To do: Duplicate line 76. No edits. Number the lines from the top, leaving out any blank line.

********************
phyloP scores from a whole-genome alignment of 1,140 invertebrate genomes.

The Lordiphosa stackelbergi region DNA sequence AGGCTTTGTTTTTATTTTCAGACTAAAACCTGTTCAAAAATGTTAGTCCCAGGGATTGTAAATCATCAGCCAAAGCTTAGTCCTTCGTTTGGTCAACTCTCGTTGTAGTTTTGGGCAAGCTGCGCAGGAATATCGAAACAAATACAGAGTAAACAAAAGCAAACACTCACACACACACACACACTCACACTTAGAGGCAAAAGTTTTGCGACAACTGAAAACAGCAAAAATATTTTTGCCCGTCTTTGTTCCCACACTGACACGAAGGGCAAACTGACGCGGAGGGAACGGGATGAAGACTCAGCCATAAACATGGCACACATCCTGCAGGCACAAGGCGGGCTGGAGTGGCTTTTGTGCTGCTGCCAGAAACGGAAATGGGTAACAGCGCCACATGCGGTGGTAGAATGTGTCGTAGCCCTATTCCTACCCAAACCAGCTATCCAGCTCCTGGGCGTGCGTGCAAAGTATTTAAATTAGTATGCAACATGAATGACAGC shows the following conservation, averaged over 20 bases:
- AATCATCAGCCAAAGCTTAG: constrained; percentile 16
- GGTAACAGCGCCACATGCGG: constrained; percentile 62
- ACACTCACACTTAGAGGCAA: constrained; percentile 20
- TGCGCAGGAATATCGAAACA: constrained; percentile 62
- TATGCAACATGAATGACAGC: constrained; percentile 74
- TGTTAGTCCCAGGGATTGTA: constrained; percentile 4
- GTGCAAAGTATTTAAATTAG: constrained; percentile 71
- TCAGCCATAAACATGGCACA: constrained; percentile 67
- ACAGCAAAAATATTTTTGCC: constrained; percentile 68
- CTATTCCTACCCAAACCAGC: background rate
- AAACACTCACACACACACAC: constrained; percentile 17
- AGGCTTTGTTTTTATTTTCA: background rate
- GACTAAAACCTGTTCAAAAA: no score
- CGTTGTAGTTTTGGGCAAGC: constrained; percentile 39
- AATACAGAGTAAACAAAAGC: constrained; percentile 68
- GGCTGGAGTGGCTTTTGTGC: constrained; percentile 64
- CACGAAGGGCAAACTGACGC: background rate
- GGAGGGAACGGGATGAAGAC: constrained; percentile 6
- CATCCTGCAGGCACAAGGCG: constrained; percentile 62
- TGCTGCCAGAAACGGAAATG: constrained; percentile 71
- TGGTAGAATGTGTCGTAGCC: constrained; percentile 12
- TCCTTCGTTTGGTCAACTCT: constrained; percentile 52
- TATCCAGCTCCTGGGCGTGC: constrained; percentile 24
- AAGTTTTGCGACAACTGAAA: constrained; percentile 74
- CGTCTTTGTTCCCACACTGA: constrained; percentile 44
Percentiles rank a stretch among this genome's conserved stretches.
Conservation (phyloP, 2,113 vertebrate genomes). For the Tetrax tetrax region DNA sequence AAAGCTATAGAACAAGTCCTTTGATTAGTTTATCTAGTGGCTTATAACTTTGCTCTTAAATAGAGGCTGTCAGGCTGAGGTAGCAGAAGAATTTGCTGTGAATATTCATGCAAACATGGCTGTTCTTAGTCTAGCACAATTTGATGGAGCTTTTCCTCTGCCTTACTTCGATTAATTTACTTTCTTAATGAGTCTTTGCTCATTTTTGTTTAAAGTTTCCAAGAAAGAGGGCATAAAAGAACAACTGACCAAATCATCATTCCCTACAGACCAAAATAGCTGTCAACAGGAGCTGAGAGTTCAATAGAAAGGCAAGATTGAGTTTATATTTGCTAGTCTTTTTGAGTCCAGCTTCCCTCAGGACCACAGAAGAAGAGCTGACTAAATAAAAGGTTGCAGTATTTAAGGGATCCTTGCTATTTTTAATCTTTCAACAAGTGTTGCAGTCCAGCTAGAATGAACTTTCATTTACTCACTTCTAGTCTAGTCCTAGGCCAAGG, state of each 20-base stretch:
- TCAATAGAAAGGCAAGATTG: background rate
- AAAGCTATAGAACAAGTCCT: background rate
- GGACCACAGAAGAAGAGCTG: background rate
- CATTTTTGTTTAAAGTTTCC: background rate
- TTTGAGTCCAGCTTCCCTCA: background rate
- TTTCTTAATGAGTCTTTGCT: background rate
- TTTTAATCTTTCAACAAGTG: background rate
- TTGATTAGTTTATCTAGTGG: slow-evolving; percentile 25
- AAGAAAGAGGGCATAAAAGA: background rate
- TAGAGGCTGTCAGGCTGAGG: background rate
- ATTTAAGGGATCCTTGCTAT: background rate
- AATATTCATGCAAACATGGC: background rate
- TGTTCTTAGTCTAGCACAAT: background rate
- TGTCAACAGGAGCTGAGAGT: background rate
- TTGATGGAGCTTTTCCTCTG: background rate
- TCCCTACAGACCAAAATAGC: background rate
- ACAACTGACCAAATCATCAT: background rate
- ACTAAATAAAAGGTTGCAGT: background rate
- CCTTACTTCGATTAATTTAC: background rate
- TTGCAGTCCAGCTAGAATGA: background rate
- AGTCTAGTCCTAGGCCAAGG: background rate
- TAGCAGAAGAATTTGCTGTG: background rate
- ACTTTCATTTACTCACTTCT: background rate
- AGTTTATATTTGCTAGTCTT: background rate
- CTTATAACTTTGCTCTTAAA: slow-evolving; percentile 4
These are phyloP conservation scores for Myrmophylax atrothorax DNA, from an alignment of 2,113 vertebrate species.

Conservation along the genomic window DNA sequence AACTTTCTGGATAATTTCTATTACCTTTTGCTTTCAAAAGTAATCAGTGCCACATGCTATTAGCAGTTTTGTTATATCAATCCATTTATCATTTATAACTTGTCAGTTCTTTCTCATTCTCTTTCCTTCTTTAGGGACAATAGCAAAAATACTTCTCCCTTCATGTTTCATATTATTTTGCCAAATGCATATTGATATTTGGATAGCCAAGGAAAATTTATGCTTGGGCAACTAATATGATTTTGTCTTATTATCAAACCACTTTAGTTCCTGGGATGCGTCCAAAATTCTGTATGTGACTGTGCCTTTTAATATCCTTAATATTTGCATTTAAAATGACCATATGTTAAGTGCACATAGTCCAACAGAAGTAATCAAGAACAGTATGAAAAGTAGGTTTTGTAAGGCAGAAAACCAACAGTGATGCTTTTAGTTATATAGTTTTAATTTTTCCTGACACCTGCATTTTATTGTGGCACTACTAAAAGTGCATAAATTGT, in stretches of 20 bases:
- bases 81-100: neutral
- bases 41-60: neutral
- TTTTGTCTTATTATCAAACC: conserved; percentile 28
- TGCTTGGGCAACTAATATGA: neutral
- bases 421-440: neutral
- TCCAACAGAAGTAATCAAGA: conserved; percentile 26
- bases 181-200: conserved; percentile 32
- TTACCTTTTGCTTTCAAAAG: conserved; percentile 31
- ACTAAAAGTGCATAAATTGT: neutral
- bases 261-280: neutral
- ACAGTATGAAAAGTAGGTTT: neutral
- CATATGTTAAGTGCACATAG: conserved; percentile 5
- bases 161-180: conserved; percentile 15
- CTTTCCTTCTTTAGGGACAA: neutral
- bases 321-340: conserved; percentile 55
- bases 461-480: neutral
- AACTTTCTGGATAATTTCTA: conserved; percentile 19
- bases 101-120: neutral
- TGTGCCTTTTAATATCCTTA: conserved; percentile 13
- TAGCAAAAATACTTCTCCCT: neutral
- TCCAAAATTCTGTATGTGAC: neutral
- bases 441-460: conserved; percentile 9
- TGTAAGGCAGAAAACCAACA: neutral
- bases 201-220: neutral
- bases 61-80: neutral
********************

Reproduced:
- TAGCAAAAATACTTCTCCCT: neutral